Neuropathologist John Trojanowski Dies at 75

His work was pivotal to understanding the mechanisms of neurodegenerative diseases, particularly Alzheimer’s and Parkinson’s.

Lisa Winter
Lisa Winter

Lisa Winter became social media editor for The Scientist in 2017. In addition to her duties on social media platforms, she also pens obituaries for the website. She graduated from Arizona State University, where she studied genetics, cell, and developmental biology.

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Mar 18, 2022

Famed neuropathologist John Trojanowski, whose work uncovered the mechanisms of neurodegenerative diseases such as Alzheimer’s and Parkinson’s disease, died in Philadelphia on February 8. Trojanowski was on life support after a fall left him paralyzed and complications set in. He was 75.

Trojanowski with Virginia Man-Yee Lee, his wife and research partner
University of Pennsylvania

Trojanowski was born in Bridgeport, Connecticut, in 1946, but he didn’t stay there long. The New York Times reports that his father was in the military, and the family of nine would relocate every few years across the United States and in Germany. This nomadic way of life continued after Trojanowski’s birth and, after attending a few different schools, he graduated with a BA in German Studies from King’s College in Wilkes-Barre, Pennsylvania, in 1970. He then completed an MD/PhD program at Tufts University in 1976.

After graduation, he did an internship at Harvard University that taught him about neuropathology. During this time, he met a postdoc named Virginia Man-Yee Lee, who shared his research interests. The pair were research partners from then on and were married in 1979. The following year, they were both hired by the University of Pennsylvania, where Lee remains.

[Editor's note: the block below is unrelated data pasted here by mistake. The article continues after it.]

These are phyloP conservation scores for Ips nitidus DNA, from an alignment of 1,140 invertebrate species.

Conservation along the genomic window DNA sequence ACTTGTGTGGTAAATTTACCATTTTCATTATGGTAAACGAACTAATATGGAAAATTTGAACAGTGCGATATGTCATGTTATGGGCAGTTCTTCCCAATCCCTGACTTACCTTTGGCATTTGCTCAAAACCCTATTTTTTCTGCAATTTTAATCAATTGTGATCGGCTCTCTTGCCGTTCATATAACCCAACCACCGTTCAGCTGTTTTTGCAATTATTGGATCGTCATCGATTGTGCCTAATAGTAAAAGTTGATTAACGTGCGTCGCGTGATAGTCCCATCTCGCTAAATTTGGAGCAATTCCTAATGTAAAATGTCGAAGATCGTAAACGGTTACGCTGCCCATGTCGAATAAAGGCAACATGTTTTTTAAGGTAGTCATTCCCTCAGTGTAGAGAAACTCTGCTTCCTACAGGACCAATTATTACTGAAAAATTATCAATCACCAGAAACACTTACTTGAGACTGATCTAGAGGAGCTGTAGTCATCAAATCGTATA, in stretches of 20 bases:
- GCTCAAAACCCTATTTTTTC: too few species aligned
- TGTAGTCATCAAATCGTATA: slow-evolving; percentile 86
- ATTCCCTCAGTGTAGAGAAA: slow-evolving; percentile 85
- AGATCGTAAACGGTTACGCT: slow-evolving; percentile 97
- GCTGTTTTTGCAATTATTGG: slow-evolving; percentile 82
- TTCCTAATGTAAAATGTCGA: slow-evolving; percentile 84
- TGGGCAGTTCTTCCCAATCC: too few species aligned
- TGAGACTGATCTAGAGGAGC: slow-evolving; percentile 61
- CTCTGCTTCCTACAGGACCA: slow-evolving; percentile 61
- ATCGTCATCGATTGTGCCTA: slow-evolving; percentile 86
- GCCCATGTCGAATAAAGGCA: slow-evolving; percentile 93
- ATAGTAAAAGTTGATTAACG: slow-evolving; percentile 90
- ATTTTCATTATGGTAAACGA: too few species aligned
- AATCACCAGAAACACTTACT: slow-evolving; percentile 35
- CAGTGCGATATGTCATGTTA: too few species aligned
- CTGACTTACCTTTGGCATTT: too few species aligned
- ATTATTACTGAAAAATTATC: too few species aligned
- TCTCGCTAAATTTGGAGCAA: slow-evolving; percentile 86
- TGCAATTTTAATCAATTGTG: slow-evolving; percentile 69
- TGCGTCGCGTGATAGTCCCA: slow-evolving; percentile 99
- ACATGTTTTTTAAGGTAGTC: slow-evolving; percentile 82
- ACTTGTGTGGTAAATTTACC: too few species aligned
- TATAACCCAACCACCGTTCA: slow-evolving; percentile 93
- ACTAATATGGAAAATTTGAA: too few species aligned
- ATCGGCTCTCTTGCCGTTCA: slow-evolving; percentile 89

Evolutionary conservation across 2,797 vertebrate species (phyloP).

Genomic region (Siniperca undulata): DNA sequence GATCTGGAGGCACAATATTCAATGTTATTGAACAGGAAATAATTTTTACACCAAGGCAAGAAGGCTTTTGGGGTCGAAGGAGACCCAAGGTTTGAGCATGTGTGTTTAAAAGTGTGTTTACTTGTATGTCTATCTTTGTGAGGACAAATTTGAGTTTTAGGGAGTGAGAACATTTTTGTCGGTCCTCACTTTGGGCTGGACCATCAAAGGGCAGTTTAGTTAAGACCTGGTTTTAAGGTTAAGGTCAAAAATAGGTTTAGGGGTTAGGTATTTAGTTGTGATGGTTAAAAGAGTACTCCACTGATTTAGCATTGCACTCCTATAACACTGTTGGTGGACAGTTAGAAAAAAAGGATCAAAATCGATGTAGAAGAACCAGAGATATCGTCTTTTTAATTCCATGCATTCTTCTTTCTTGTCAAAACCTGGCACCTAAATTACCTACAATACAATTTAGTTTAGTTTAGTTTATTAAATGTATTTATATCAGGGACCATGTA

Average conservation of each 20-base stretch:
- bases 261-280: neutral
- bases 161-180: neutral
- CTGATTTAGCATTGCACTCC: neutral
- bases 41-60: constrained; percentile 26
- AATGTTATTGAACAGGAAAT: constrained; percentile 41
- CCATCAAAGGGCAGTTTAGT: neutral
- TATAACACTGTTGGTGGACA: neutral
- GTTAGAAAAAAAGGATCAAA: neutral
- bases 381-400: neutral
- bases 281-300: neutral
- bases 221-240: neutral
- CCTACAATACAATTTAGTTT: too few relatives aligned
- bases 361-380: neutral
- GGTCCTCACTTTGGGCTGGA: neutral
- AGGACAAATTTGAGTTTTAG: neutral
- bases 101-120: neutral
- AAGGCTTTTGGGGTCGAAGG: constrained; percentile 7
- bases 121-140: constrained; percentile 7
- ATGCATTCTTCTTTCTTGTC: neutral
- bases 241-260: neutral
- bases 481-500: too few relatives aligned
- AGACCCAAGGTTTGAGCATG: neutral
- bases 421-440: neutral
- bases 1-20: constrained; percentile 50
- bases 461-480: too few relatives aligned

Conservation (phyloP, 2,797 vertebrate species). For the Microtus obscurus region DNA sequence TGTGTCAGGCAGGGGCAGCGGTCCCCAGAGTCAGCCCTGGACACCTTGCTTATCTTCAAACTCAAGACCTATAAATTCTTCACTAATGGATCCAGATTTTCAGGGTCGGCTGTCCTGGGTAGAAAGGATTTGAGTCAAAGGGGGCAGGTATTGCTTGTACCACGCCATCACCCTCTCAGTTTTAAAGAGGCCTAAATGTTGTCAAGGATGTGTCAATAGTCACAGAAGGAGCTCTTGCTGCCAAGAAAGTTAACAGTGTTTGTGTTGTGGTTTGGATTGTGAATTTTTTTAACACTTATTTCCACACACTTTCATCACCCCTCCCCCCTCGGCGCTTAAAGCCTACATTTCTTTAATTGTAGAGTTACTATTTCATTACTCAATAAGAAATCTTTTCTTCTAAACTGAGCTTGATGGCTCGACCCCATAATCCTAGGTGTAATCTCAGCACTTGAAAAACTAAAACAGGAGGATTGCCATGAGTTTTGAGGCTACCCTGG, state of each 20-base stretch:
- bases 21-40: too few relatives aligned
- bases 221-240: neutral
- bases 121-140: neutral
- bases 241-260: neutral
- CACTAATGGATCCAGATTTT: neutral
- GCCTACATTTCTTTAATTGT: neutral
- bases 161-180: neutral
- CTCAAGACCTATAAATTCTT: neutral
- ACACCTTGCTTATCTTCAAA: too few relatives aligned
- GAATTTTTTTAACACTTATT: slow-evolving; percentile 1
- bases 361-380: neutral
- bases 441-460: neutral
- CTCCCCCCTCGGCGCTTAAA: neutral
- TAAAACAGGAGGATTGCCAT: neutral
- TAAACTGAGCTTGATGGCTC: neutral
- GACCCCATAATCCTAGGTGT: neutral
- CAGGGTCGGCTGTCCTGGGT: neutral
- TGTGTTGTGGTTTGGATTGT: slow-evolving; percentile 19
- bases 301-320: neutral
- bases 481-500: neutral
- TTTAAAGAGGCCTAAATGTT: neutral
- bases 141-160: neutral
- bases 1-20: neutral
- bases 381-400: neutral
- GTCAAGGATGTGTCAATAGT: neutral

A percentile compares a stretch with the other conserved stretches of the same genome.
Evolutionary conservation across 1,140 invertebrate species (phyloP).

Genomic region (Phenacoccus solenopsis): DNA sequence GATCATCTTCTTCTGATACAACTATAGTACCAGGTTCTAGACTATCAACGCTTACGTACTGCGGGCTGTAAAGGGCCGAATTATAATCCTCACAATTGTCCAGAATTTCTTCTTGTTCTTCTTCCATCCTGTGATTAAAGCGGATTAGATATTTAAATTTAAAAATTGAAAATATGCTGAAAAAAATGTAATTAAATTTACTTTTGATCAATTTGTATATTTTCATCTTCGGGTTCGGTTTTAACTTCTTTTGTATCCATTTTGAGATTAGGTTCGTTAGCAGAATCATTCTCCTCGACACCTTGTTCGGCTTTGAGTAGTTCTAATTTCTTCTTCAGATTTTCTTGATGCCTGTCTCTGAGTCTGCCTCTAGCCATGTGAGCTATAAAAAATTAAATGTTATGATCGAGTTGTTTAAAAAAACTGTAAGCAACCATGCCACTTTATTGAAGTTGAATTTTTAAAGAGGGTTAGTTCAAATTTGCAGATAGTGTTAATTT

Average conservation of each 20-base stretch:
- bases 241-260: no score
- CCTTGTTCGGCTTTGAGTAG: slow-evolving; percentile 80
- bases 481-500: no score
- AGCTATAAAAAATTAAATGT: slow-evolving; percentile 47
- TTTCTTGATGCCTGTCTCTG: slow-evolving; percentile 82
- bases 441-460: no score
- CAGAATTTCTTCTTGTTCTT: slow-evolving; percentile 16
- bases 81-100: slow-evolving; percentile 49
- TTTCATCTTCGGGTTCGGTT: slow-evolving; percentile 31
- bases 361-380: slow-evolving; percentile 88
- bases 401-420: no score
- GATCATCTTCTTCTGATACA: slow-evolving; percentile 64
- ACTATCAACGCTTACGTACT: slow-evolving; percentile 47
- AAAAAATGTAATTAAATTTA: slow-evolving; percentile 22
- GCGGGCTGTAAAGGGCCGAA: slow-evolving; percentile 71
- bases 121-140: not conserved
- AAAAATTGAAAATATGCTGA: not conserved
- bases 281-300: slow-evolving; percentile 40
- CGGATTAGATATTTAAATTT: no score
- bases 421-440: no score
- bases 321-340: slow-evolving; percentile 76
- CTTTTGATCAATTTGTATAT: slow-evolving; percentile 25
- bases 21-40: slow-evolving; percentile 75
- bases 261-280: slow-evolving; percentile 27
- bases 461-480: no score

In 1985, Trojanowski established UPenn’s brain bank. Three years later, he coauthored a paper published in Neuron stating that tau proteins are “an integral component of Alzheimer paired helical filaments.” His findings were the first that implicated the proteins in neurogenerative disease. Uncovering the full extent of their role in neurodegeneration was limited by the technology of the time. Subsequent papers revealed that tau became hyperphosphorylated in Alzheimer’s, resulting in tangled proteins that could no longer support nerve cells. He was among the first to argue for the importance of tau in neurodegeneration—a hypothesis that’s still well-supported today.

Trojanowski’s curiosity wasn’t limited to Alzheimer’s; he also studied Parkinson’s, ALS, and other forms of neurodegeneration, according to his UPenn faculty page. He researched other molecules as well, including a DNA binding protein called TDP-43, alpha-synuclein, and amyloid beta, which has been the center of Alzheimer’s studies for decades and has recently drawn controversy due to a lack of clinical treatments involving the protein.

In 2004, a consortium of public and private institutions, universities, and government agencies created the Alzheimer’s Disease Neuroimaging Initiative, which would allow open access to longitudinal data relating to biomarkers of hundreds of patients. Trojanowski contributed research to the endeavor.

“It’s not science the way most of us have practiced it in our careers,” Trojanowski told the Times about the initiative in 2010. “But we all realized that we would never get biomarkers unless all of us parked our egos and intellectual-property noses outside the door and agreed that all of our data would be public immediately.”

Trojanowski never retired and was still active in research until his death.

Trojanowski is survived by his wife and five siblings.